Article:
The maritime sector represents about 13.5% of the total greenhouse gas (GHG) emissions at EU level (Source: EEA, 2021). In order to foster the decarbonization of fuels in the maritime sector, the IMO fixed a target of 80% cut of GHG emissions up to 2050 and the manufacturing of zero-emission ships within 2100. The path towards decarbonization of fuels in the maritime sector will also lead to the reduction and/or abatement of pollutants like CO, NOX, SOX, PM, BC, HC that are emitted by fossil fuels combustion. The installation of a methanol reformer coupled to a PEM fuel cell could represent an interesting solution as auxiliary power unit of yachts and superyachts, to cover the hotel load but also to sustain slow speed cruising and maneuvering operations in ports.
Why using green methanol?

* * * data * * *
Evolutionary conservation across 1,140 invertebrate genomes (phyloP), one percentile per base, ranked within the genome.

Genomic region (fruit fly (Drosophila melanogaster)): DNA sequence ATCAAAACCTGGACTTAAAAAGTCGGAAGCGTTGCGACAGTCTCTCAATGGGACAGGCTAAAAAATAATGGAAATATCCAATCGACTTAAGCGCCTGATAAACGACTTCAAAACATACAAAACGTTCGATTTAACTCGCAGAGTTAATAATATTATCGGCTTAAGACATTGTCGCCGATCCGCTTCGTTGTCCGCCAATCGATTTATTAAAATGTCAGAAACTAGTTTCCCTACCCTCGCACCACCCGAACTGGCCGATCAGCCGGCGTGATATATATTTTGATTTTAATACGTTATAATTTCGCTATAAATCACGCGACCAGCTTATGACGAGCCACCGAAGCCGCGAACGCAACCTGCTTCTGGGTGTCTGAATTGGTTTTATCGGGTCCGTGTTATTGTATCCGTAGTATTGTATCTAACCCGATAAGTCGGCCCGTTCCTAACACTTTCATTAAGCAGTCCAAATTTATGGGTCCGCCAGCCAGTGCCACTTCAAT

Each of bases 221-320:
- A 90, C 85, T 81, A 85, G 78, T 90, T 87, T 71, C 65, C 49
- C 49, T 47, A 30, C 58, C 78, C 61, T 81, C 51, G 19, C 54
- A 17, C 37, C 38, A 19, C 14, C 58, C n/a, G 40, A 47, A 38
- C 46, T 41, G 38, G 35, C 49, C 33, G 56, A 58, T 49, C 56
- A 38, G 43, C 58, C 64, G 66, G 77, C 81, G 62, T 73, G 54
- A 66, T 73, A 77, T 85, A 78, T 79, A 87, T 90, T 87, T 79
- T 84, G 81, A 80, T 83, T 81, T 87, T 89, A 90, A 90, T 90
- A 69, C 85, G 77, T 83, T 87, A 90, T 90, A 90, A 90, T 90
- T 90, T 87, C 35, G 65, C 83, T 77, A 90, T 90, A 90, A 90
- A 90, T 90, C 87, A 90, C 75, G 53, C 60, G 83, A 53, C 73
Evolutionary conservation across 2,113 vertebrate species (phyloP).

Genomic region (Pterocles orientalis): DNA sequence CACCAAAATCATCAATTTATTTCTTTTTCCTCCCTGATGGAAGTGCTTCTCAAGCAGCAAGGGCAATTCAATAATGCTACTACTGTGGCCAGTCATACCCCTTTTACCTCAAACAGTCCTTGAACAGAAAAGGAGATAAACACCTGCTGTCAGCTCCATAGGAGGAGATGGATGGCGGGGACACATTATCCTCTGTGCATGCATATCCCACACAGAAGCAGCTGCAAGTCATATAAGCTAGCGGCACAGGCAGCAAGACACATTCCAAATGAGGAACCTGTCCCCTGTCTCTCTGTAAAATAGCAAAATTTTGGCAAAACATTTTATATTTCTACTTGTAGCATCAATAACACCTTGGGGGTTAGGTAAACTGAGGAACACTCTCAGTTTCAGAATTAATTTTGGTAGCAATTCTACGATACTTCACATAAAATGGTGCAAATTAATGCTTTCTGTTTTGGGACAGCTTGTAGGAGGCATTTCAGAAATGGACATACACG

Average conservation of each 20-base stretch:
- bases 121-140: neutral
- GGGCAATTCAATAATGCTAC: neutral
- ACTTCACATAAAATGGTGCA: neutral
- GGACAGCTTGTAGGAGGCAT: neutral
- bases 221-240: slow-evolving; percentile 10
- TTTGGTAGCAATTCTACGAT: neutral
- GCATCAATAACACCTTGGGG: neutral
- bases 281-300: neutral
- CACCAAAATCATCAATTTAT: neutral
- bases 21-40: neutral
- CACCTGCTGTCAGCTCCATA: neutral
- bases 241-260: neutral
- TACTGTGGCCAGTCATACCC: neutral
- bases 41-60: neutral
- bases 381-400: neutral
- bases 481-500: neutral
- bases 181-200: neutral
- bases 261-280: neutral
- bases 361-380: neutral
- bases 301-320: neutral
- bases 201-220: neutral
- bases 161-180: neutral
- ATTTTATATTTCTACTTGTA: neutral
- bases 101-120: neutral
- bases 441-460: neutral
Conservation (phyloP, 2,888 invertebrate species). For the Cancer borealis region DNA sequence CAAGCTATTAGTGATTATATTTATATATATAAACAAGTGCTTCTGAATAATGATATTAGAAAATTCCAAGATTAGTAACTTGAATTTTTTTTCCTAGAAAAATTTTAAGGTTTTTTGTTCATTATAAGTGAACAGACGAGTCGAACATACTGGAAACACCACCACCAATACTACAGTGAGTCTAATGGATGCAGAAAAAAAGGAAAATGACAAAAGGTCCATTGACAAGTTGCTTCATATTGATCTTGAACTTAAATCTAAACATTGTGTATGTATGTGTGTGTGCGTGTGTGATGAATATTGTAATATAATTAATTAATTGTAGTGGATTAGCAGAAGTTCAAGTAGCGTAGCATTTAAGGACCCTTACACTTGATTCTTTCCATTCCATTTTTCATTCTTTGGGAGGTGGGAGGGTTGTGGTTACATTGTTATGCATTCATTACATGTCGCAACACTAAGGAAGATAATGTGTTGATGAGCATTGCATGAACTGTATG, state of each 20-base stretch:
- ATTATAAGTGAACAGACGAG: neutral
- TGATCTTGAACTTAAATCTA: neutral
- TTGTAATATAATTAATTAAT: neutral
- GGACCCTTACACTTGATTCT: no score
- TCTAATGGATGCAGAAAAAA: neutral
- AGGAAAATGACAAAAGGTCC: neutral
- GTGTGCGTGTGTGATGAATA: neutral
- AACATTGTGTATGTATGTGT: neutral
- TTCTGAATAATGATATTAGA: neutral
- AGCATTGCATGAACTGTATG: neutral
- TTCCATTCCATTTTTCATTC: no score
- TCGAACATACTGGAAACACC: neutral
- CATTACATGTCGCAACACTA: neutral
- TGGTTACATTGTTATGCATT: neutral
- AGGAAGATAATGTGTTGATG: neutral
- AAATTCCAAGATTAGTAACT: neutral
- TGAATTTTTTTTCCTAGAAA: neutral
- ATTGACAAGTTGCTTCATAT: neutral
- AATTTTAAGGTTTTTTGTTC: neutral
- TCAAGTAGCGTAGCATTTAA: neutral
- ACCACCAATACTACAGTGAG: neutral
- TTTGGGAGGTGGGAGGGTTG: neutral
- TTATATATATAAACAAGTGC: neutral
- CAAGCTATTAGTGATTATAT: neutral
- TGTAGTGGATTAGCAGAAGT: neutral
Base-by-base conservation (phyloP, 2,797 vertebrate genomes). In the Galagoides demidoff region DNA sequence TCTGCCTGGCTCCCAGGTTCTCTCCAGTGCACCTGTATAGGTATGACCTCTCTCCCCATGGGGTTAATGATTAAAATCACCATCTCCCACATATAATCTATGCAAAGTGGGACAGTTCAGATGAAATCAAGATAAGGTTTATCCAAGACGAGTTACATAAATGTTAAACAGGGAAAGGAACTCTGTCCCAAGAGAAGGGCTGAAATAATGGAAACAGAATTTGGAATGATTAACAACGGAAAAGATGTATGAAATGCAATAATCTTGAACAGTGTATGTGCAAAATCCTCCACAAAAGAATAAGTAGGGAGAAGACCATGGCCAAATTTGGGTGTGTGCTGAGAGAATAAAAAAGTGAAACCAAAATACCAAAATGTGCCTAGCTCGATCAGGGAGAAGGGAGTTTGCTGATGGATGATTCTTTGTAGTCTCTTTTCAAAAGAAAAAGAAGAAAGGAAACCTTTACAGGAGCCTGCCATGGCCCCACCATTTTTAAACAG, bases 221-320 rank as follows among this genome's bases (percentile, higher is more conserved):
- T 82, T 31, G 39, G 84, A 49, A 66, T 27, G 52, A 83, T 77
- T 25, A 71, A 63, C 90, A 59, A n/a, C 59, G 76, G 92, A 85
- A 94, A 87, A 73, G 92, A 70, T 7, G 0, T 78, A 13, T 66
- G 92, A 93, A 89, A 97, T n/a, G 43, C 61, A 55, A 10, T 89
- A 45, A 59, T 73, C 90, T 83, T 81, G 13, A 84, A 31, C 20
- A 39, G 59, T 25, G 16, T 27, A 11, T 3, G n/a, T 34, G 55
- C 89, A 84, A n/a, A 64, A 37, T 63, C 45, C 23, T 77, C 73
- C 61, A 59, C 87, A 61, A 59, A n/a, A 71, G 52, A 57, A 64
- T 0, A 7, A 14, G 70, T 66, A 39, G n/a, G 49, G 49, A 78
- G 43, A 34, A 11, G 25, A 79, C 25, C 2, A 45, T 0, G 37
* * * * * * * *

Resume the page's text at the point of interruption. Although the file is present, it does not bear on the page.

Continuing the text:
Instead of methanol the project will foster the adoption of green methanol (methanol produced by renewable sources, i.e. from agricultural and forestry residues, biogas, organic fraction of municipal solid wastes, synthesis of H2 produced from electrolytic processes and CO2 coming from carbon capture technologies).
Furthermore, methanol is easy to store and handle, it is biodegradable and does not contain sulphur. Furthermore, methanol is liquid at environmental temperature and pressure so that it presents a good energy density (around 22 MJ/kg) and does not need cryogenic tanks for its storage like LNG.
Reduction in primary energy use
SOx, NOx, PM, HC, CO
Reduction in use of carcinogenic, mutagenic and reprotoxic substances
Reduction of greenhouse gas emissions
for the typical use profile of only one yacht per year
"With LIFE OCEAN we are setting an important milestone in decarbonizing marine industry, paving the way for this future technology to spread to other types of vessels."Markus Wagner, Siemens Energy, Project Manager of LIFE OCEAN